Vietnam of course is Asia’s oth­er rapidly-developing auto­crat­ic Communist state. Like its neigh­bor to the North, [it] under­took qua­si free mar­ket reforms a cou­ple of decades ago and now Vietnam is in the midst of a huge eco­nom­ic boom. It has a big emerg­ing mid­dle class and an Internet pen­e­tra­tion of near­ly 40% among its 92 mil­lion peo­ple. Incidentally, Vietnam is the 13th largest nation in the world by pop­u­la­tion; true fact. As in China, almost all media in Vietnam is at least part­ly state-owned and very tight­ly con­trolled, and author­i­ties there have a habit of jail­ing out­spo­ken blog­gers on charges of abus­ing demo­c­ra­t­ic free­doms and spread­ing pro­pa­gan­da against the state. Last year sixty-one Vietnamese cit­i­zens were giv­en lengthy prison terms for peace­ful­ly express­ing them­selves on the Internet, more than any nation in the world, except for one. 

Unlike China, how­ev­er, Vietnam’s Internet is rel­a­tive­ly open. Google and YouTube are among the top-visited sites there. Most of the social media plat­forms that you and I use are avail­able there. And despite the block on Facebook at the DNS lev­el (eas­i­ly cir­cum­vent­ed) twen­ty mil­lion Vietnamese peo­ple update their sta­tus every day. That means that 70% of Vietnam’s Internet users have a Facebook page. In the US that fig­ure’s 55%.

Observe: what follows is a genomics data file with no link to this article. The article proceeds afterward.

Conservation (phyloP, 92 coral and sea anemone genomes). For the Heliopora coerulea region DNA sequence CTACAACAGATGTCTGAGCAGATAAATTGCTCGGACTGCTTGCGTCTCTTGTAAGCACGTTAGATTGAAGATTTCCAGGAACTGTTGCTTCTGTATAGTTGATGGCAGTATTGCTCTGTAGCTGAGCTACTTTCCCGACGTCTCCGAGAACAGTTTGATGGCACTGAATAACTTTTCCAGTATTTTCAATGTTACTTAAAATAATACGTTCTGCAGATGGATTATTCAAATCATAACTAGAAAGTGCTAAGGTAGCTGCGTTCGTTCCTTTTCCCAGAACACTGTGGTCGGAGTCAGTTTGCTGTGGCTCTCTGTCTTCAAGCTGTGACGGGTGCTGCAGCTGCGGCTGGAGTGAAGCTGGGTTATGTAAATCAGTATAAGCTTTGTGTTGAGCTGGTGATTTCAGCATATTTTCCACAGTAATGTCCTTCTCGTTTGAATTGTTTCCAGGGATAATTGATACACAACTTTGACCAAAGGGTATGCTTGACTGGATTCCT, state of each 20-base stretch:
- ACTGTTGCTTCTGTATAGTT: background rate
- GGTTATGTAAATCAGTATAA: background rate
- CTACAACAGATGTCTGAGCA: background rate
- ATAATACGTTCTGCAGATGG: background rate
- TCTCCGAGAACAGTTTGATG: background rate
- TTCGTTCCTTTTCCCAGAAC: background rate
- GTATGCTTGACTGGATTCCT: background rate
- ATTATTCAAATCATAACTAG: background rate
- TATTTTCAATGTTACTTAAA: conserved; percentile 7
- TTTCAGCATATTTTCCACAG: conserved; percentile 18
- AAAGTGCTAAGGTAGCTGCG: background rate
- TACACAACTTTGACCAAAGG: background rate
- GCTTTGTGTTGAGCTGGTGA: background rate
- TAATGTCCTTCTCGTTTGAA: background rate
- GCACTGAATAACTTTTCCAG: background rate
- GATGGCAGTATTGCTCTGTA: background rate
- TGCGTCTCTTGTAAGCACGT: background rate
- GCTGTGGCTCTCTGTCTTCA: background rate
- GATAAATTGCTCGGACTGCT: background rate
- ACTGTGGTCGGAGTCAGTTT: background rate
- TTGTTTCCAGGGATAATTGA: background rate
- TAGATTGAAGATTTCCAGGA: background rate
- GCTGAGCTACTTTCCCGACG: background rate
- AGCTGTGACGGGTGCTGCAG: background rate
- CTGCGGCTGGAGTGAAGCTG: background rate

It’s also impor­tant to keep in mind that for gen­er­a­tions Vietnam has nur­tured a col­lec­tivist, Confucian ide­ol­o­gy that places nation­al devel­op­ment, polit­i­cal sta­bil­i­ty, social har­mo­ny, and respect for author­i­ty above almost all indi­vid­ual inter­ests. A great fire­wall has nev­er real­ly been nec­es­sary here, between the chill­ing effect of reg­u­lar arrests and impris­on­ments and decades of social con­di­tion­ing, polit­i­cal com­men­tary on the Internet is under­stand­ably rare. It’s con­sid­ered dan­ger­ous, point­less, and—at least among old­er citizens—Un-Vietnamese. But that’s changing.

For the past five years I’ve taught a course called Asian Cybercultures” at RMIT University. It’s an Australian off-shore cam­pus in Saigon. Last spring I noticed that many of my stu­dents had begun cit­ing exam­ples of remix cul­ture and user-generated con­tent from a new image-sharing web­site call­ing itself hai.VL. The name means fun­ny” in Vietnamese, among oth­er much-naughtier things. The users of hai.VL, which seems remark­ably sim­i­lar to sites like 9GAG, have begun churn­ing out sil­ly troll­faces and tem­plate memes. And these images pro­lif­er­at­ed across the Vietnamese web with aston­ish­ing speed, part­ly because social media is an affir­ma­tion of every­thing a col­lec­tivist cul­ture holds most dear. And also because today’s Vietnamese youth, who have come of age in a glob­al­ized Internet-connected soci­ety, are very dif­fer­ent peo­ple from their grand­par­ents and their par­ents. They out­num­ber them, too. 65% of the cur­rent pop­u­la­tion is under the age of 30